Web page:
Despite support of local greening efforts, cities will have to more than redouble their efforts in order to make a real difference, say experts.
Mayors from around the United States gathered in Seattle late last week to cheer local efforts to fight global warming. More than 700 of them have pledged to reduce greenhouse-gas emissions in their cities in a sort of local Kyoto treaty.
At the meeting, former President Clinton announced that his climate initiative would offer help by partnering with Wal-Mart to create a bulk-buying club to lower prices on green building materials and energy-efficient technologies for cities.
Working to fight climate change, Clinton said, "is a godsend ... not castor oil that we have to drink." He continued, as the Seattle Post Intelligencer reported:
"It is in my view, for the United States, the greatest economic opportunity that we've had since we mobilized for World War II. And if we do it right, it will produce job gains and income gains substantially greater than those produced in the 1990s when I had the privilege to be president."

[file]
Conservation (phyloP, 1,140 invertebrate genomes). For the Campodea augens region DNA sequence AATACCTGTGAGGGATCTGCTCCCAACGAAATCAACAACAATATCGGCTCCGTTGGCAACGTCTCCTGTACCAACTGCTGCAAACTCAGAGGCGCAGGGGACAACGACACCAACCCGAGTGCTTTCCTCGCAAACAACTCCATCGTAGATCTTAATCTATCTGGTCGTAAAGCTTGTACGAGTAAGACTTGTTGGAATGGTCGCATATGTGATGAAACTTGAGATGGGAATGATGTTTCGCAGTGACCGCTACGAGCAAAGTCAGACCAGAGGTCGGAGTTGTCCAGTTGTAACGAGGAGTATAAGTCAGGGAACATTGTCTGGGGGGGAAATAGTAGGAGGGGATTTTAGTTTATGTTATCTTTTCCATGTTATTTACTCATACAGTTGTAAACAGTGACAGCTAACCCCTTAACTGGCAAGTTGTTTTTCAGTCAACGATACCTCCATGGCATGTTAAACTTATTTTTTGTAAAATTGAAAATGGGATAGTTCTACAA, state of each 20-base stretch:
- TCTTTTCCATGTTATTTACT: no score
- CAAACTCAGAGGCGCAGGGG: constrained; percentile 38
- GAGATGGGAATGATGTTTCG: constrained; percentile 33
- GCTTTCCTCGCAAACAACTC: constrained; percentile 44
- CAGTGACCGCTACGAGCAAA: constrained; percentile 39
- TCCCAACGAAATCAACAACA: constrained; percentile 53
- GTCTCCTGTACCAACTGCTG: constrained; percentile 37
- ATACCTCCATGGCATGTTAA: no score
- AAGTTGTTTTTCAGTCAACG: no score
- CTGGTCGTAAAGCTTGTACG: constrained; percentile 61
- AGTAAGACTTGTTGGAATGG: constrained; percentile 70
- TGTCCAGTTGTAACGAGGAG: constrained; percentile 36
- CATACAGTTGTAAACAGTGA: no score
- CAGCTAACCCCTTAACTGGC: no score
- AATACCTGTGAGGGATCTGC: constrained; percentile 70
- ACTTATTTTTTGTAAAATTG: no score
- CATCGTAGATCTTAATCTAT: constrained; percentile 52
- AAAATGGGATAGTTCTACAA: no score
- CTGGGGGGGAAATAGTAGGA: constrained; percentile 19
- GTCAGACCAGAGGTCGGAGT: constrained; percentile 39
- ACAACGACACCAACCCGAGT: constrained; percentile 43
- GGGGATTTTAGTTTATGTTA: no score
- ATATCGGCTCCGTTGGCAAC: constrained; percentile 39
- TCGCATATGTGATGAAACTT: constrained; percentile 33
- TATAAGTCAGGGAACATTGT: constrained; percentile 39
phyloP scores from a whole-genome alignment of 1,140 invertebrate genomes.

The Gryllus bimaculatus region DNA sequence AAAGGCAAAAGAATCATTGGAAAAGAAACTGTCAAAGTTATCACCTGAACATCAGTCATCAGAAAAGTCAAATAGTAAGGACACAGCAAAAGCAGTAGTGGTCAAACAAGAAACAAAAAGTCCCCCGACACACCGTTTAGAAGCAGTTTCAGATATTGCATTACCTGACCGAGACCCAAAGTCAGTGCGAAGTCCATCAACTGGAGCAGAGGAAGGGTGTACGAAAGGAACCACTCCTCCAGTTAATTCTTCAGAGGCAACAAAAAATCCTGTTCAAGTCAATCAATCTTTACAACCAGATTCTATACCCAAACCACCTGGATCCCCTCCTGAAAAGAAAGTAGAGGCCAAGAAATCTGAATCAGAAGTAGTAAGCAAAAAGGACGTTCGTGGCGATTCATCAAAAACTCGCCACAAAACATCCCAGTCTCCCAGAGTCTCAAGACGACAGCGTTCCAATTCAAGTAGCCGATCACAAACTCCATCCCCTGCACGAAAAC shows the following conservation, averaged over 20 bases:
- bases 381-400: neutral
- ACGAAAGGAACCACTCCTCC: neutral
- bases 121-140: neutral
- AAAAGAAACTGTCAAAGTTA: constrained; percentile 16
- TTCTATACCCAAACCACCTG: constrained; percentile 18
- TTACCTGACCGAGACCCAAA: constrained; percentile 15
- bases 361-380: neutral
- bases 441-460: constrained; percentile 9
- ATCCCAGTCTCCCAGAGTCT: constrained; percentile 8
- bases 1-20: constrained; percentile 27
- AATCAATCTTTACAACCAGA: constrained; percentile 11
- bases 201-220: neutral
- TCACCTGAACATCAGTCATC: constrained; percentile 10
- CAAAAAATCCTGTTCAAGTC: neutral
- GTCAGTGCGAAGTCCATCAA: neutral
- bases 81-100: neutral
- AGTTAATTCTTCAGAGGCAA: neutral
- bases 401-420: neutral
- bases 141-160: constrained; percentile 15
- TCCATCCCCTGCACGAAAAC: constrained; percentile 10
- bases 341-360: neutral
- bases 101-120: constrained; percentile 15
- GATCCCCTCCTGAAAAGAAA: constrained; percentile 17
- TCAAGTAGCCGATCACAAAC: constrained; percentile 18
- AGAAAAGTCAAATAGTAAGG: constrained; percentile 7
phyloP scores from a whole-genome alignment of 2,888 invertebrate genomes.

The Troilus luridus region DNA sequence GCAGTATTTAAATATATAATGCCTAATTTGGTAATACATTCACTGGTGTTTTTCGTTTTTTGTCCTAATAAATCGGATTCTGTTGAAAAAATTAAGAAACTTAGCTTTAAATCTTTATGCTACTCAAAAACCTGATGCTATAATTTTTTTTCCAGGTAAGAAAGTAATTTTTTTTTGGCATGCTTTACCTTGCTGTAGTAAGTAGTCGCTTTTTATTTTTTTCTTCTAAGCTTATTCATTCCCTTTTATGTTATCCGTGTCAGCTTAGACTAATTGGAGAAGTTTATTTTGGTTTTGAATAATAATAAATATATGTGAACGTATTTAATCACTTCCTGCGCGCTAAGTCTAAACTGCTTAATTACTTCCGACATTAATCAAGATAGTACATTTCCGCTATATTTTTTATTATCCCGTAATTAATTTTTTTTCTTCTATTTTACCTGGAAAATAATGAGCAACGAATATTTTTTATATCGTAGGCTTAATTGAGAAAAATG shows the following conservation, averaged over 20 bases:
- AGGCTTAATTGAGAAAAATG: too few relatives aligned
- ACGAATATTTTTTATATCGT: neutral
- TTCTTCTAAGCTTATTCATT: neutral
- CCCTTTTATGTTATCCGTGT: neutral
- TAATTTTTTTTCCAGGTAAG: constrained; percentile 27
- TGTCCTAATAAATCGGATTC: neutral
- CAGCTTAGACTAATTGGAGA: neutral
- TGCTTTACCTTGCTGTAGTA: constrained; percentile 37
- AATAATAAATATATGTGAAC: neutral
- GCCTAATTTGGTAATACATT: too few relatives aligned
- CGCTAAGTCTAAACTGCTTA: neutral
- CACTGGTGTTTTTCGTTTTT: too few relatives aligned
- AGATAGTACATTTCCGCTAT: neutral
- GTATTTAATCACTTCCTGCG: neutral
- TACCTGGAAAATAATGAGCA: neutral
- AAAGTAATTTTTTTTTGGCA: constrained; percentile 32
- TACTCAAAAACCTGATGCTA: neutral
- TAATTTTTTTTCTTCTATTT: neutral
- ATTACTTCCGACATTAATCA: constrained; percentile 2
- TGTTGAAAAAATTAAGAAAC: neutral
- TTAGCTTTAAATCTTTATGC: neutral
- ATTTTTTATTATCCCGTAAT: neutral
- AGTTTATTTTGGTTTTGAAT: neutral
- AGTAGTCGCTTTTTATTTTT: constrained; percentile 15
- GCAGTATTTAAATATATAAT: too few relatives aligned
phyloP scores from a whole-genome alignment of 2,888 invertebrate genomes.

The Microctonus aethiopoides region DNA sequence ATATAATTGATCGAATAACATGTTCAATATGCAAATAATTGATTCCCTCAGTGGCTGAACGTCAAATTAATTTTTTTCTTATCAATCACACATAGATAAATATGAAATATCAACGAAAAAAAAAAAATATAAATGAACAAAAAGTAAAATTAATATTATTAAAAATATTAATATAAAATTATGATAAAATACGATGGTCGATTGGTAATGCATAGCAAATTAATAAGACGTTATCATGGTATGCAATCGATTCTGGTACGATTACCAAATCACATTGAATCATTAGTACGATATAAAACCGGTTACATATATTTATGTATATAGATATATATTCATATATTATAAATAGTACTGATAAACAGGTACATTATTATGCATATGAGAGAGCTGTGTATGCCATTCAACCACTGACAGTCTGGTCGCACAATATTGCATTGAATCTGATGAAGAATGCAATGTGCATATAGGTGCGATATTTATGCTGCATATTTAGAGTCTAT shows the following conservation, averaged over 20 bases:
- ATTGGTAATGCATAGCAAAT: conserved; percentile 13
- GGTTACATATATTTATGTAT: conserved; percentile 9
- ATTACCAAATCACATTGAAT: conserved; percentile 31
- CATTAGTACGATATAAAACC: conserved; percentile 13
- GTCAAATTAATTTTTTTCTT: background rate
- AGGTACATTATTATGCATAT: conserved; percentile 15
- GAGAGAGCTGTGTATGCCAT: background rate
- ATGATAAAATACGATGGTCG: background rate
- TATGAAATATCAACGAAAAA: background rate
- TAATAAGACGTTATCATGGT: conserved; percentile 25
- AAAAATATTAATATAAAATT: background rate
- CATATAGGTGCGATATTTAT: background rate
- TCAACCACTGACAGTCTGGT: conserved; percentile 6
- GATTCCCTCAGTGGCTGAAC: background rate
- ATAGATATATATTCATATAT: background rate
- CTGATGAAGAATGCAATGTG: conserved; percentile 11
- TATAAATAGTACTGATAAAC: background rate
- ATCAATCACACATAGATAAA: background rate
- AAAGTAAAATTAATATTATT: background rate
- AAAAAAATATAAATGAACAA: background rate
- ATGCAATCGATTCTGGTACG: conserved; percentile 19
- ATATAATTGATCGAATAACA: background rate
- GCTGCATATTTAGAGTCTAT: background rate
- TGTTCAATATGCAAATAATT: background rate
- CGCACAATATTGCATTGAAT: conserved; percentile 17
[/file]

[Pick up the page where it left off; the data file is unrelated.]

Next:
New York City Mayor Michael Bloomberg proposed a national carbon tax, which would have to be approved by Congress and the president – an unlikely prospect. That didn't keep him from issuing his appeal. "When there's a major challenge, we don't wait for others to act. We lead! And we lead by example. That's what all of us here are doing," the mayor said in his speech, which was published on a New York Times blog. He added:
"This conference has highlighted just how much local leadership there is on the issue of climate change and how many innovative new projects are going on in cities around the country: Seattle's incentives for greening existing buildings, Los Angeles's million tree initiative, Miami's bus rapid transit program – and the list goes on."